A's definitely have the horses

Eric Chavez and Tim Hudson have what it takes to lead the A's to a successful season in 2004.

Originally Published: April 6, 2004
By Rob Neyer | ESPN.com

This column should relate my feelings about what happened in Kansas City on Monday, but I still can't quite believe what I saw so I'd better write about something that actually makes sense. The following letter comes from a reader named Josh, in response to my small contribution to ESPN's predictions page.

Ah, a chance for self-examination. As a columnist, it's my sworn duty to avoid such messy things as introspection, but since the Royals (Mendy Lopez!) have left me somewhat numb, today I'll forget my duty and try to figure out if I really have lost my objectivity when it comes to the A's.

Let's take a look.

Rookie of the Year: I'm not apologizing for this one. Crosby's credentials speak for themselves, and of the 16 other "experts" who submitted choices for AL Rookie of the Year, eight picked Crosby and six chose Joe Mauer (Alan Schwarz came up with Alexis Rios, who should be a good player once he's promoted from Triple-A). I think Mauer's going to be great, but he's a 20-year-old catcher who probably won't play more than about 120 games, so I'm going with the 24-year-old shortstop with the impeccable minor-league track record.

Tim Hudson
Tim Hudson, 28, is 80-33 with a 3.26 ERA in his career.

Cy Young: Yes, I'm the only one who picked Tim Hudson. But am I wrong, or is everybody else? Seven other starting pitchers were named in the balloting; here's what those seven plus Hudson have averaged over the last three seasons, per season:

                IP   ERA   W- L
P. Martinez    168  2.27  14- 4
T. Hudson      238  3.01  16- 8
C. Schilling   228  3.07  17- 7
R. Halladay    204  3.11  15- 6
B. Zito        225  3.17  18- 8
J. Santana     103  3.28   7- 3
J. Vazquez     228  3.52  13-12
B. Colon       233  3.62  16-11

What else do you want in a Cy Young? Hudson's No. 1 in innings, No. 2 in ERA, and No. 3 in wins (tied with Colon). You think I'm stacking the deck in Hudson's favor, looking at the last three seasons? Fair enough, but if we look at the last two seasons Hudson's still No. 2 on the ERA list, at 2.84 (Pedro's off the charts, 2.24), and No. 2 on the innings list (behind Halladay).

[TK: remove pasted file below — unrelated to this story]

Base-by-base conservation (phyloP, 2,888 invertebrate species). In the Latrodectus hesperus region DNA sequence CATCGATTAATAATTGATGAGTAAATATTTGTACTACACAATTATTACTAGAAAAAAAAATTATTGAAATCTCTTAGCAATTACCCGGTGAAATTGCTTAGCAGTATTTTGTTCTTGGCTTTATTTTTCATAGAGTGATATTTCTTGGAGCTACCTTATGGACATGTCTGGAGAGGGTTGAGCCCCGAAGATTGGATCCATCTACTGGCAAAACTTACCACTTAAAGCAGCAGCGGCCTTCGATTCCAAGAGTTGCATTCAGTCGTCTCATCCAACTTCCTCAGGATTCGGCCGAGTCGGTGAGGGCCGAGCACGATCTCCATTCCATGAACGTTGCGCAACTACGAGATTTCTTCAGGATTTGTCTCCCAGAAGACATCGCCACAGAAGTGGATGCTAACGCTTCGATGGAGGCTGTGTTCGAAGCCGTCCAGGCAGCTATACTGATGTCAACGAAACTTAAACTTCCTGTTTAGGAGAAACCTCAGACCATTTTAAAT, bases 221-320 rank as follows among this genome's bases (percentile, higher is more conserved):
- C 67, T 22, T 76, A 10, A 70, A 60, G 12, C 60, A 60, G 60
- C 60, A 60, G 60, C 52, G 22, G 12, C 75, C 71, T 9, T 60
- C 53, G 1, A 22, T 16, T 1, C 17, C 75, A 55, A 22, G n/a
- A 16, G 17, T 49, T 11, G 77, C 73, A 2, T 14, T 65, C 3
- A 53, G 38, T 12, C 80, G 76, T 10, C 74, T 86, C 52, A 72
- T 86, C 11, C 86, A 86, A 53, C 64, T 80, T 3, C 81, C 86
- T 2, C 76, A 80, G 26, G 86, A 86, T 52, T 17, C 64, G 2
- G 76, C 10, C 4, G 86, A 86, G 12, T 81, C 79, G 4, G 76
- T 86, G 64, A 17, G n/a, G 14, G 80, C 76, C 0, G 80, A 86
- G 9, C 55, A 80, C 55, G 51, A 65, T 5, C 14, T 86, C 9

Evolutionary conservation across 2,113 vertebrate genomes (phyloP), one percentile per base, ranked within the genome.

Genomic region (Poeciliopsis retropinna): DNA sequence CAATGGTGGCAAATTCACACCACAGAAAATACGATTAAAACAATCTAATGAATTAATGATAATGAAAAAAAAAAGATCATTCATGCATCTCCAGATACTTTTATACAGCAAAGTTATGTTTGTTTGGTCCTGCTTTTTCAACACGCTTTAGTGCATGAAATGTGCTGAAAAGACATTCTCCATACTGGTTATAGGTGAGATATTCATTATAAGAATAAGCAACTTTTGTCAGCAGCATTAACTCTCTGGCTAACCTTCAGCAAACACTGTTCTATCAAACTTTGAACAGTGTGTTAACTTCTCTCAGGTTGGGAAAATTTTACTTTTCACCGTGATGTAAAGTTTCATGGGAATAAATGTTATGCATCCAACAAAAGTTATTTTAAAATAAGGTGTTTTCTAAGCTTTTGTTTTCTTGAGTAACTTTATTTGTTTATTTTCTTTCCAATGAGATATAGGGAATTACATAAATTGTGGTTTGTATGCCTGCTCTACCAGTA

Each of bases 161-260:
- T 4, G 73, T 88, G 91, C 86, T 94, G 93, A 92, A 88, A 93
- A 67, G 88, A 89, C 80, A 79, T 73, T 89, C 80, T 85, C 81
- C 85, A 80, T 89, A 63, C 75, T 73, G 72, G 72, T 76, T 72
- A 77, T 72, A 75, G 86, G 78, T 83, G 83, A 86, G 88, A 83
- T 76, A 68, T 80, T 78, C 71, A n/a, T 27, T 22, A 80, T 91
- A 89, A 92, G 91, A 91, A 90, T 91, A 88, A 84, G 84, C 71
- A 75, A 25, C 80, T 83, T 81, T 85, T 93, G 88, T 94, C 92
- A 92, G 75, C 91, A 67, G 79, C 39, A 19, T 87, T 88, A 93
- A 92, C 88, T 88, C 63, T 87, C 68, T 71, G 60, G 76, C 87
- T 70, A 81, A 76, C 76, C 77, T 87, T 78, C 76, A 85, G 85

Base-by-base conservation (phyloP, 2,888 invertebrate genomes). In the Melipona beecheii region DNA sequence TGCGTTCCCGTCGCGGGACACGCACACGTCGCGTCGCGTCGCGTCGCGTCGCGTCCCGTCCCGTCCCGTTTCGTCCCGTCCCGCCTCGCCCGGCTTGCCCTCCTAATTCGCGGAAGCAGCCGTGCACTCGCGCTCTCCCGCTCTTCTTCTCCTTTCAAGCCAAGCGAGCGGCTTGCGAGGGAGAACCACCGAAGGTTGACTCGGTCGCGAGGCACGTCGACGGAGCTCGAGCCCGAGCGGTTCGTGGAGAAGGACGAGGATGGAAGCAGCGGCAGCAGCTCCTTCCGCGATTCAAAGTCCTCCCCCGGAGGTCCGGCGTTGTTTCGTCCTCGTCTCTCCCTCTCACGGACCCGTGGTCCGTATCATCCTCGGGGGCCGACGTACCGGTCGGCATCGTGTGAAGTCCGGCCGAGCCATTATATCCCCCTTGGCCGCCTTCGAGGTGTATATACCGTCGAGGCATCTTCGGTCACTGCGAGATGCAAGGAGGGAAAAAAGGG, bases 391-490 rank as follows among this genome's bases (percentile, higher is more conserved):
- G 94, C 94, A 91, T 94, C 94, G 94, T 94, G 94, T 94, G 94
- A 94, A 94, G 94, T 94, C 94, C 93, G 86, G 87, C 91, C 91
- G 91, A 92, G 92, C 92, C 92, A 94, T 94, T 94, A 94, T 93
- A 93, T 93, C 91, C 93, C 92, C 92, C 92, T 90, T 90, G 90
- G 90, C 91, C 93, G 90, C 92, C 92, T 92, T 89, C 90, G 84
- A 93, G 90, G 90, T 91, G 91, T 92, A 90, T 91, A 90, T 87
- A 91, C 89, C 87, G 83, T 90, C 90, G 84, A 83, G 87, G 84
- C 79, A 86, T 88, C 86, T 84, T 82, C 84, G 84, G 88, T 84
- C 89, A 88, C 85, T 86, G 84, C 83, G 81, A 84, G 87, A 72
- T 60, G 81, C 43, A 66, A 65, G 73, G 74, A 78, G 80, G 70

I included wins and losses in that table only because you expect it of me; wins and losses are products of innings, performance, and run support, and Barry Zito's edge in wins per season is solely a matter of his good fortune.

All eight of those guys are solid candidates, and you can throw Mike Mussina and Kevin Brown in there, too. Along with a wild card representing all the other good pitchers who might be great just this once (remember John Denny? Pat Hentgen?). So in the absence of a durable Pedro Martinez, there are something like a dozen viable Cy Young candidates in the American League.

And you know what? I believe, after running the numbers for the first time, that Tim Hudson is the most viable of the viable candidates. His three-year (and two-year) combination of durability and performance is unmatched by anybody else in the league, and those are the two main ingredients in Cy Young-quality numbers. The only ingredients, really, other than run support and bullpen support. And the A's will score more runs in 2004 than they scored in 2003 (the bullpen is a question mark, but management has a good track record in that regard).

So I'm sticking with Hudson.

MVP: Chavez, on the other hand, is a reach. As my friend Rob Wood demonstrated a few years ago, by far the two most important factors in MVP voting have been 1) leading the league in RBI, and 2) playing on a league or division champion. All eight named MVP candidates play for contending teams, so let's leave that aside for a moment, and focus just on the RBI. I'll include averages of all the Triple Crown stats for the last three seasons, with the proviso that the first two aren't all that important. Just as with the Cy Young, the ESPN experts came up with eight MVP candidates.